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Dennis Lendrem
Dennis Lendrem
MSc in Medical Statistics, PhD from Oxford. Background in Pharmaceutical R&D. Contributor to popular magazines and trade magazines including Scrip Magazine, New Scientist and the Economist. Formerly Editor of the journal Pharmaceutical Statistics.
Posted in Law / Intellectual Property

Stigler's Law, Bayes' Theorem and Intellectual Property Rights

Aug. 15, 2011 1:27 pm
Write a wise saying and your name will live forever.
- Anon

Many a scientist dreams of being the first to a new scientific discovery. For their name to live on in the form of an eponymous theory or law such as Newton's Laws or Einstein's Theory. Sadly, it doesn't always work like that. If you want your name to live on you might want to bring in your public relations people.


Well, Stigler's Law states that:

No scientific discovery is named after its original discoverer.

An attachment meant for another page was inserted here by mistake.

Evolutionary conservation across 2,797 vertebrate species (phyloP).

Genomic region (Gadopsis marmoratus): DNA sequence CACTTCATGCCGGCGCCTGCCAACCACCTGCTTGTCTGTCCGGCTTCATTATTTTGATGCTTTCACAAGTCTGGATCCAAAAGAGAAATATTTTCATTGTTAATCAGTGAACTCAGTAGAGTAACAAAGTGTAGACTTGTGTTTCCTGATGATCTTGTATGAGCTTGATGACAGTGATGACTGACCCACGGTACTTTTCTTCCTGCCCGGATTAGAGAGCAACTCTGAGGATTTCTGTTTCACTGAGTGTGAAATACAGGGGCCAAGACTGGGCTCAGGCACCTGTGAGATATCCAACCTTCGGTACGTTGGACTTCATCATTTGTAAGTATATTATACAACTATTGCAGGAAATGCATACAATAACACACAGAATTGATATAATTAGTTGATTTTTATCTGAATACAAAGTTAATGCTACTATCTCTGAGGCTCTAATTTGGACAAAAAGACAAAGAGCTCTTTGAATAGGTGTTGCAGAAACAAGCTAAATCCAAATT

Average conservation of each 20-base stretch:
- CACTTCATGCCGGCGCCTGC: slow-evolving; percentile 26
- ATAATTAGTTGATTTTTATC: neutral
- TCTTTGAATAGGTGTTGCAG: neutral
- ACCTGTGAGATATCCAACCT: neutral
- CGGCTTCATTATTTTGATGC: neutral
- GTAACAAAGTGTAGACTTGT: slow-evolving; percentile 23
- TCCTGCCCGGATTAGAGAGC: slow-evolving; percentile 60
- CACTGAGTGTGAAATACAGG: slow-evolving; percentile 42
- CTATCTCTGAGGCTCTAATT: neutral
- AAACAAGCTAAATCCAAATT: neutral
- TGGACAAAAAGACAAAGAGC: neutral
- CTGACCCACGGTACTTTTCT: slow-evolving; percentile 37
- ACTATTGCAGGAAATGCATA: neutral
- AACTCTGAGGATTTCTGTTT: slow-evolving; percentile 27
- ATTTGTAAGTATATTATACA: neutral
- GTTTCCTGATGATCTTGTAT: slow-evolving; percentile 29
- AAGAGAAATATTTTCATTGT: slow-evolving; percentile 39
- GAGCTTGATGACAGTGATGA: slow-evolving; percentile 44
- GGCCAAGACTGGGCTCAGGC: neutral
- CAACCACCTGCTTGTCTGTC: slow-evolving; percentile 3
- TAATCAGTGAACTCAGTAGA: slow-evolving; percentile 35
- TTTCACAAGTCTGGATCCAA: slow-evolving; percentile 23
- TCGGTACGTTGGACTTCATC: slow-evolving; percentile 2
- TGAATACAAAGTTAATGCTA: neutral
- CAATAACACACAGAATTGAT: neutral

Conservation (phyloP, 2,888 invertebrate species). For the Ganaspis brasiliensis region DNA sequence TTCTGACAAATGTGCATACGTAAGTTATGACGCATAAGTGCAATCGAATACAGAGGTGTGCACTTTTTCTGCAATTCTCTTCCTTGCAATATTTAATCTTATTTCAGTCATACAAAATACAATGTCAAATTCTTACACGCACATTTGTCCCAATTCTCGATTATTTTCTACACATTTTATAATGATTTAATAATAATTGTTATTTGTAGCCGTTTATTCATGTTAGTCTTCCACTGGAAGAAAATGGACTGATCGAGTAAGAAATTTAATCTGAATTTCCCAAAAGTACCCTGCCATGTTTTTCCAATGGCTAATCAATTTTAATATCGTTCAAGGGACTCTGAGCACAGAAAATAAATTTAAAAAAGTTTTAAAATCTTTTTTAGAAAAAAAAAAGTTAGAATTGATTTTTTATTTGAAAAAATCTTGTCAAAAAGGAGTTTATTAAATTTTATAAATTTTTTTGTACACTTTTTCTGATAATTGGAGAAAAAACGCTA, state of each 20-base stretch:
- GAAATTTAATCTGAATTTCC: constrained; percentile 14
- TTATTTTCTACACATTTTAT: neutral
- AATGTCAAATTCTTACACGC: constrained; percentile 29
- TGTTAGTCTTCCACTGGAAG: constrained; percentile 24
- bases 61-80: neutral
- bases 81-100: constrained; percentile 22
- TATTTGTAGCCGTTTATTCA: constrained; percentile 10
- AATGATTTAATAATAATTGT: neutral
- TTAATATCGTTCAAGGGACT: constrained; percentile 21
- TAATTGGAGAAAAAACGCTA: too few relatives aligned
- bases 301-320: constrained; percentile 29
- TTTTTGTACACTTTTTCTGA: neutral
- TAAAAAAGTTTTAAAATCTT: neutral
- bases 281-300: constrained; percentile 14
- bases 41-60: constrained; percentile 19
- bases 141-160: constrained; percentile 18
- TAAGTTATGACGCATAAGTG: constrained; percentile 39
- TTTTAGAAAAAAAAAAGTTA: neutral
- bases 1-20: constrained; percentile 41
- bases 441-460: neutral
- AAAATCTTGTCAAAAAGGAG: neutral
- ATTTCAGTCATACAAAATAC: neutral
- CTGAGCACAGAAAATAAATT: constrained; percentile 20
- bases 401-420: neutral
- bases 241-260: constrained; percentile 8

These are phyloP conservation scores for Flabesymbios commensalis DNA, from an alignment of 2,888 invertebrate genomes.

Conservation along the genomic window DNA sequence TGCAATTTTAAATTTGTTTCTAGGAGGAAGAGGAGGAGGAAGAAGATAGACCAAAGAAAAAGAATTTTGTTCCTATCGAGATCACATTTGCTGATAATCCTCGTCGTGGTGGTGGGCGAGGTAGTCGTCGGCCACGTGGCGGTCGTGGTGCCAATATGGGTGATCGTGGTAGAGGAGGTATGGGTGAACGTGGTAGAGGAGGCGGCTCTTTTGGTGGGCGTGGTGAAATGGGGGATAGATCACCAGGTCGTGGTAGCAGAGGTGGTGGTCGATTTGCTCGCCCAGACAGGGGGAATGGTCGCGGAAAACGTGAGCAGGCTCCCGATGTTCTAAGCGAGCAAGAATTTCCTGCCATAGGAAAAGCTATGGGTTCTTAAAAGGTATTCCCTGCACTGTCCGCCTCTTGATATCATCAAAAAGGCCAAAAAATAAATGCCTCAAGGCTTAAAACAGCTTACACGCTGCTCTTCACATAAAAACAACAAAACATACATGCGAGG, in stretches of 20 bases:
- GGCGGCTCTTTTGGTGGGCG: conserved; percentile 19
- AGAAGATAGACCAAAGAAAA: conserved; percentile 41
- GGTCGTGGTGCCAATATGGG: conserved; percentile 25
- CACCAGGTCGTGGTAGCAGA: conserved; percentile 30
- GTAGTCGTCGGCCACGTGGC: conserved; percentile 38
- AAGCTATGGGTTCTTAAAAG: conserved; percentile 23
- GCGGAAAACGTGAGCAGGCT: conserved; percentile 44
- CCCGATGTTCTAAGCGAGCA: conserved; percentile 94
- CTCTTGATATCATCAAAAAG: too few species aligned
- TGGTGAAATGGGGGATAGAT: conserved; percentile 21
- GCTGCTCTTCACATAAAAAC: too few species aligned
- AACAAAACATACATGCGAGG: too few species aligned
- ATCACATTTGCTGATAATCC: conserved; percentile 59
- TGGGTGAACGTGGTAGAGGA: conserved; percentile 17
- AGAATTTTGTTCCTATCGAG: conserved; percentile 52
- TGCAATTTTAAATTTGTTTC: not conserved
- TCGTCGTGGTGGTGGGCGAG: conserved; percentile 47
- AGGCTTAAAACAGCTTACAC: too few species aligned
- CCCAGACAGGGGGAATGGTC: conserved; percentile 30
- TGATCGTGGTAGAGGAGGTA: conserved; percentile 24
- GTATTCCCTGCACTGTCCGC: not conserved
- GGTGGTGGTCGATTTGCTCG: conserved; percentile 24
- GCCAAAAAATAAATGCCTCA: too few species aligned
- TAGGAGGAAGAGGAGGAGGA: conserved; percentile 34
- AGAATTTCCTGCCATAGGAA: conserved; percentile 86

(In a nice touch Stephen Sigler attributes Stigler's Law to the sociologist Robert Merton.)

Back in 1984 I learned that one of my heroes, the statistician Thomas Bayes, was not the first to stumble upon Bayes' Theorem[1]. That he was beaten to it by Nicholas Saunderson[2]. But who remembers Nicholas Saunderson?

And so I made a mental note. As soon as I discover Lendrem's Laws I have to get my PR people involved and have it tied up by my crackerjack legal team.

I don't know what Lendrem's Laws are just yet but when I do you can be sure the intellectual property rights will be sewn up good and tight.


[1] Stephen M. Stigler (1983), "Who Discovered Bayes' Theorem?" The American Statistician 37(4):290–296.

[2] This is still disputed.

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